- Compare and contrast. This is a specific essay format for comparing different components. The challenge here is to work out a structure that suits the theme: do you establish subheadings and then alternate between A and B; divide the essay in half between A and B; or integrate your analysis between A and B? The answer is dependent upon what your research findings suggest – but it is important to be clear about the choice you are making.
Step 5: Writing your essay
Now you have worked out your essay question, researched the topic, and developed a structure, it is time to start writing! Writing a text that conforms with stylistic requirements can be daunting – the following essay writing tips should help you on the path to essay writing success.
Being descriptive is fine if you are looking to scrape a pass, but for a higher grade you need to show that you are able to leverage critical reasoning. What are the limitations of the theories you are drawing on? How have these been dealt with in the literature? How do they impact the quality of arguments presented, and to what extent do they limit our understanding of what we are studying? What alternate explanations might offer additional depth?
Critical thinking is what will make your essay stand out. It shows the marker that you are not simply repeating the arguments that have been fed to you throughout your studies but actually engaging with theories in an academic manner. A good way to practice this is to pay careful attention when reading literature reviews in published articles – you will see that authors don’t simply summarise previous studies, but offer a critique leading to a gap for their own research.
Another common issue – particularly amongst first and second-year undergraduates – is that they tend to use non-academic language:
In this essay I will look at how people who buy art use cultural capital. My theory is that having more cultural capital will change their taste in art, as they are able to understand the pieces differently to other people.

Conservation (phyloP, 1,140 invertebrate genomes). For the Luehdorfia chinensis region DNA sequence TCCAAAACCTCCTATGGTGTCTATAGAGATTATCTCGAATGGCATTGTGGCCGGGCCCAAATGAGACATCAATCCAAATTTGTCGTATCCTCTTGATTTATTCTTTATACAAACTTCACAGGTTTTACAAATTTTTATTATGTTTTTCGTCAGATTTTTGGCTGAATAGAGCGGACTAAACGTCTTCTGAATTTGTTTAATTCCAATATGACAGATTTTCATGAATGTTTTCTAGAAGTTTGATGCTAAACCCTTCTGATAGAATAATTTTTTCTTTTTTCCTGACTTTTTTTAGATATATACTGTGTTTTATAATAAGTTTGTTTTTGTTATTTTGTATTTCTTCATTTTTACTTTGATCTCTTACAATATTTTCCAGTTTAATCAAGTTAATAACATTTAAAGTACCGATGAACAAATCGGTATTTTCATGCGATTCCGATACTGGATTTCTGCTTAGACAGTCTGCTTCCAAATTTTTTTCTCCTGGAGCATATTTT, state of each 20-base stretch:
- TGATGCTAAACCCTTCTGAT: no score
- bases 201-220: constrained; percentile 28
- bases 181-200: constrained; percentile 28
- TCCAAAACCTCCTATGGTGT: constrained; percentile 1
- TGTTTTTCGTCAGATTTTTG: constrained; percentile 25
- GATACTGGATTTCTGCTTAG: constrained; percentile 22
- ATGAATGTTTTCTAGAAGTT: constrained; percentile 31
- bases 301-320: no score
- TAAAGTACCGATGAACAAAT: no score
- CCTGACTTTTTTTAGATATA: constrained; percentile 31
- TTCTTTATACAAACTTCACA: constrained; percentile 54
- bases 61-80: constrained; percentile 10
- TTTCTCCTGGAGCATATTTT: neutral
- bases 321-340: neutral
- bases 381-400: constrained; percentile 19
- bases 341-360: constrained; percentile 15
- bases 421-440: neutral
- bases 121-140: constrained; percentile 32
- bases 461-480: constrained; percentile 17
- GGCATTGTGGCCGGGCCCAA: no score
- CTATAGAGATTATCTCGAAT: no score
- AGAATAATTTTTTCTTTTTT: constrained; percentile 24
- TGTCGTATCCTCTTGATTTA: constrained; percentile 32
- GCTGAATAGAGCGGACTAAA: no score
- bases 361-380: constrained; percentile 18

Examples such as this are unfortunately all too common and should give you a good idea of what to avoid. The sentiment behind the text is good, but it reads more like a second-rate blog post than an academic essay. Academic writing should be more formal, concise, unbiased, and include good use of rhetoric. As for the above example, an academic might instead write:
This essay explores the role of cultural capital in the consumption of art and the impact of cultural capital on consumers’ perception of artistic expression.
You will note that this second example is far more concise yet none of the meaning is lost. It also uses present (rather than future) tense, and avoids informal terms. Clear, concise, and precise language is a hallmark of academic writing.
Academic writing requires a careful balance between novel argument and drawing on arguments presented by others. Writing a completely 'novel' essay, without drawing on a single source, indicates that you haven’t made yourself familiar with what has already been published. Conversely, citing someone for every point made suggests that you haven’t produced a novel argument.
As such, it is important that you provide evidence (a credible citation) when you are making a statement of fact, or drawing on arguments, frameworks, and theories presented by other academics. These, in turn, should support the overarching novel argument that you yourself are making.